Anxious

Ounce of prevention, pound of cure, all that. Wouldn’t it be nice if we could treat psychiatric disorders by preventing them?

Recently, an international team of researchers did a test run of an intervention designed to do exactly that. In their study, they conducted both an internet version and an in-person group version of an intervention intended to prevent anxiety and depression.

The intervention aimed to nip anxiety and depression in the bud by targeting repetitive negative thinking, a thought pattern associated with these disorders. For the intervention, researchers recruited people with high levels of worry and rumination – in other words, people who had a tendency to repeatedly think about negative aspects of past, present and future situations.

Over the course of six weeks, participants in the study underwent training intended to help them cope with these negative thoughts. The researchers then followed up with participants three months and twelve months later.

As intended, the training helped people dial back their worry and rumination. Even better, the participants were still experiencing less repetitive negative thinking a year later.

Most interesting, though, was that the training lowered participants’ risk of developing either anxiety or depression over the ensuing year.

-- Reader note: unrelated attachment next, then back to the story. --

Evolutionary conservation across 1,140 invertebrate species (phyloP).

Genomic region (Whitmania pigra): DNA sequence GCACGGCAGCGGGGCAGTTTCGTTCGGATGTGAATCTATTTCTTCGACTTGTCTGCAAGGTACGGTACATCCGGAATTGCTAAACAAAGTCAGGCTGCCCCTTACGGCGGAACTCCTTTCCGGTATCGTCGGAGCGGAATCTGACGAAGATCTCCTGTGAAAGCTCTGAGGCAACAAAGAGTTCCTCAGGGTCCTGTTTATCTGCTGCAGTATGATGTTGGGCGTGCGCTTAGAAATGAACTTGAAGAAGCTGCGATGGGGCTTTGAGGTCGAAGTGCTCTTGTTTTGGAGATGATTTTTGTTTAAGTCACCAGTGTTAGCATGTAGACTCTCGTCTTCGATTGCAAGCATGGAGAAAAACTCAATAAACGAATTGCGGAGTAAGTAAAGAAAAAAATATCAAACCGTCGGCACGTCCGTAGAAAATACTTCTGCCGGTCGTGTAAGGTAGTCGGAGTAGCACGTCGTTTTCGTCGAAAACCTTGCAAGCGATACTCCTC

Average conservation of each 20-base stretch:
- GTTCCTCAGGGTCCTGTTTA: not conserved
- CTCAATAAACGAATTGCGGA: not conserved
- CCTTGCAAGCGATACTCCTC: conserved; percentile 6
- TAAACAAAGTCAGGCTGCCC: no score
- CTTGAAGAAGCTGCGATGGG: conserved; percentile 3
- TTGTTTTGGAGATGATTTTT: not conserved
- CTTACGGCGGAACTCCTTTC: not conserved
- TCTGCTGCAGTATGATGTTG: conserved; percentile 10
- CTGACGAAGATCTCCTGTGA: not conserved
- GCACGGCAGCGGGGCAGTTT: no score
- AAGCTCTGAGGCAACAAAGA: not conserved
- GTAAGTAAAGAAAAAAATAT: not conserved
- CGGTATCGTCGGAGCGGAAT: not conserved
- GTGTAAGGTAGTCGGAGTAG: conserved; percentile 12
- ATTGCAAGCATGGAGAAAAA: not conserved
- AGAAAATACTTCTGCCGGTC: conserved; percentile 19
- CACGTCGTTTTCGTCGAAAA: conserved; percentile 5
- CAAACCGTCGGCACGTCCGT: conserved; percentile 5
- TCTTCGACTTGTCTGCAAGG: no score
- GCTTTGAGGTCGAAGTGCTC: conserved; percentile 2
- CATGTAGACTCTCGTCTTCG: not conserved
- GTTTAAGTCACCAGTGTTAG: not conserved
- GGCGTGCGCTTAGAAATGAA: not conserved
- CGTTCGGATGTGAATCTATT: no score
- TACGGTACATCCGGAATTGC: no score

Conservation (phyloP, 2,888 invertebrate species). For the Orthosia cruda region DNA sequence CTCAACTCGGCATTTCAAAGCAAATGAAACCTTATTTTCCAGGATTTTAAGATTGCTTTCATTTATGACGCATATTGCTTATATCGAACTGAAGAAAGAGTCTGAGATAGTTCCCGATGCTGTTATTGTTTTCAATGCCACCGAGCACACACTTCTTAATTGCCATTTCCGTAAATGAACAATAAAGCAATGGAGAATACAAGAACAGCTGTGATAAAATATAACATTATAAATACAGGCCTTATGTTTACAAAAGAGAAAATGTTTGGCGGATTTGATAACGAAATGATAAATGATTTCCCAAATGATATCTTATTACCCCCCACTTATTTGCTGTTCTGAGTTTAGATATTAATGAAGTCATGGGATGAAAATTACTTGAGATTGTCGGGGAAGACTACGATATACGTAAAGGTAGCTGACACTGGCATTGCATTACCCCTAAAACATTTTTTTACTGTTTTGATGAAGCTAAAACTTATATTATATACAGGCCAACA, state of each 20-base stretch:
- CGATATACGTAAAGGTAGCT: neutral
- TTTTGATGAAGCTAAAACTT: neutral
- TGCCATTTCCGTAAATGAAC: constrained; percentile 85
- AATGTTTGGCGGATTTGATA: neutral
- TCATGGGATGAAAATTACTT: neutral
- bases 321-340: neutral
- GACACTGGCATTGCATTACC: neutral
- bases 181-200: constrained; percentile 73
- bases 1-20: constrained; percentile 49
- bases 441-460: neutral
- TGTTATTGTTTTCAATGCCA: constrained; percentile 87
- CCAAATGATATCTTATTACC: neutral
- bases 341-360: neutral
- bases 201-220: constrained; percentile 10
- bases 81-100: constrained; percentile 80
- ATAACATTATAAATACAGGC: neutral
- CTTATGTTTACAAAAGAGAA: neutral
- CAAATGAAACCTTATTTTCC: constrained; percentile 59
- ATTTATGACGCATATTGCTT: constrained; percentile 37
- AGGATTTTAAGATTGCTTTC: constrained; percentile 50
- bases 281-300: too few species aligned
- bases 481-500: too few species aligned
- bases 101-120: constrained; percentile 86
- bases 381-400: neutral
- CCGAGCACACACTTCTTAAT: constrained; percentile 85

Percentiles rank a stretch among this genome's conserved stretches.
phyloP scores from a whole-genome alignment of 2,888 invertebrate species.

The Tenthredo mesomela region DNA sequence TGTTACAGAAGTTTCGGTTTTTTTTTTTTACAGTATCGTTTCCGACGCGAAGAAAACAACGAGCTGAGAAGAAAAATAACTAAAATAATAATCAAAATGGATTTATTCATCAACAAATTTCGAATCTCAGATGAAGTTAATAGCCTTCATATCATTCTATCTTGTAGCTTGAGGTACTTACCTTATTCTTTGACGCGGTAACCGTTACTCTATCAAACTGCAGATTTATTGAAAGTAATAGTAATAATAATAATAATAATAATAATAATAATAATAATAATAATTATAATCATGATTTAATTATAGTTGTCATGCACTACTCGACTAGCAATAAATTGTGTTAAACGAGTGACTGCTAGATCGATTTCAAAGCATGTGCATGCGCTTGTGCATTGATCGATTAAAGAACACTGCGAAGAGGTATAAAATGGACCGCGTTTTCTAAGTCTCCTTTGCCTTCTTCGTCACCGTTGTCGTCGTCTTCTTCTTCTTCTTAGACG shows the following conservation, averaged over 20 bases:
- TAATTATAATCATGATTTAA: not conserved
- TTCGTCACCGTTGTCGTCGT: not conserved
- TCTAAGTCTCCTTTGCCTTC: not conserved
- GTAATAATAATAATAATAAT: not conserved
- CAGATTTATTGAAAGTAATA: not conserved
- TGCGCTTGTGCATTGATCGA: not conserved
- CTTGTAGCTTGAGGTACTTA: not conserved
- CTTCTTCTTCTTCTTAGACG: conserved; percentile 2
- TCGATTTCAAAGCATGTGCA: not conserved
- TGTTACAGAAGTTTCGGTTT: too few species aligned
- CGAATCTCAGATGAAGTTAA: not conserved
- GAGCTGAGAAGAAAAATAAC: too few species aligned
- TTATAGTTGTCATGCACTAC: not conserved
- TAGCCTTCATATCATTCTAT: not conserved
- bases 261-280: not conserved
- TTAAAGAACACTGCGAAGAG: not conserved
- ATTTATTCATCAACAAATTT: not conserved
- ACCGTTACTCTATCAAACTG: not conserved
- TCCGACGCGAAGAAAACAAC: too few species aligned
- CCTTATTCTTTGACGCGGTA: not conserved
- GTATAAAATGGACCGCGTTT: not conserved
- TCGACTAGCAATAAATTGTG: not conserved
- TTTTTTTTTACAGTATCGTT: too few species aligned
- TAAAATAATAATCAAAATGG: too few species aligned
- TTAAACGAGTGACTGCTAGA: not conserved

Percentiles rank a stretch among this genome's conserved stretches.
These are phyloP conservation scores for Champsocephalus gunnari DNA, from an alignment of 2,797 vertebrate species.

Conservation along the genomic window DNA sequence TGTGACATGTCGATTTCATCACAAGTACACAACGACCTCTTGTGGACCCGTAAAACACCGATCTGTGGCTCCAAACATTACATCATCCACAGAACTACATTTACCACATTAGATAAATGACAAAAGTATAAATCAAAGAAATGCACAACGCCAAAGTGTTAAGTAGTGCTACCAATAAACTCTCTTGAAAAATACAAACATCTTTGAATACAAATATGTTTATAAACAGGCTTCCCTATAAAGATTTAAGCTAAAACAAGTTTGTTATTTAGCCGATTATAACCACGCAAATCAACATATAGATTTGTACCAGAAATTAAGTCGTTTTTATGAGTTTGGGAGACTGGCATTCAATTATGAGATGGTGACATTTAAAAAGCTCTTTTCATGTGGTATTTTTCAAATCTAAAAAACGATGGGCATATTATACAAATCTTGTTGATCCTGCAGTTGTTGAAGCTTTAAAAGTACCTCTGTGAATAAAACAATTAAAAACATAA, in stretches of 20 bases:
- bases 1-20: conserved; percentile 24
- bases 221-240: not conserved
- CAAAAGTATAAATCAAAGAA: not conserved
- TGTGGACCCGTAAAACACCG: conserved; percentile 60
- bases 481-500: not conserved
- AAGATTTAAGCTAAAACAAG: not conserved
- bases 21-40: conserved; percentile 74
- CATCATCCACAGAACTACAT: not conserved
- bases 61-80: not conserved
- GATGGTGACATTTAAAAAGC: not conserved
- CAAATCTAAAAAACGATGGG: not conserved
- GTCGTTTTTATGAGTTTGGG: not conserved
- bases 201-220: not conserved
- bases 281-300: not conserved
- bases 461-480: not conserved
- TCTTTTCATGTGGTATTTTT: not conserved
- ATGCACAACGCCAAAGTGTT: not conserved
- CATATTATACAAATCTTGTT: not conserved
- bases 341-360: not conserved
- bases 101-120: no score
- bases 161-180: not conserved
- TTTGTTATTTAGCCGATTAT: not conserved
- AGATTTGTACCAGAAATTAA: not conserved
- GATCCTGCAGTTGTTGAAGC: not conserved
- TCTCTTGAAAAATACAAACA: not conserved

At the one-year followup, 15.3 percent of the in-person intervention group and 14.7 percent of the online intervention group had developed depression – compared with 32.4 percent of the waitlist group (who didn’t participate in the intervention).

Similarly, 18 percent of the in-person intervention group and 16 percent of the internet intervention group had develop generalized anxiety disorder while 42.2 percent of the waitlist group had.

These numbers suggest that training people to cope with recurring negative thoughts may be a powerful way of warding off anxiety and depression. More generally, it appears that relatively short preventative interventions may have the potential to lower people’s risk for psychiatric disorders, indicating that when it comes to mental health, a little prevention can go a long way.

Image: Flickr/Freddie Peña under CC BY-NC 2.0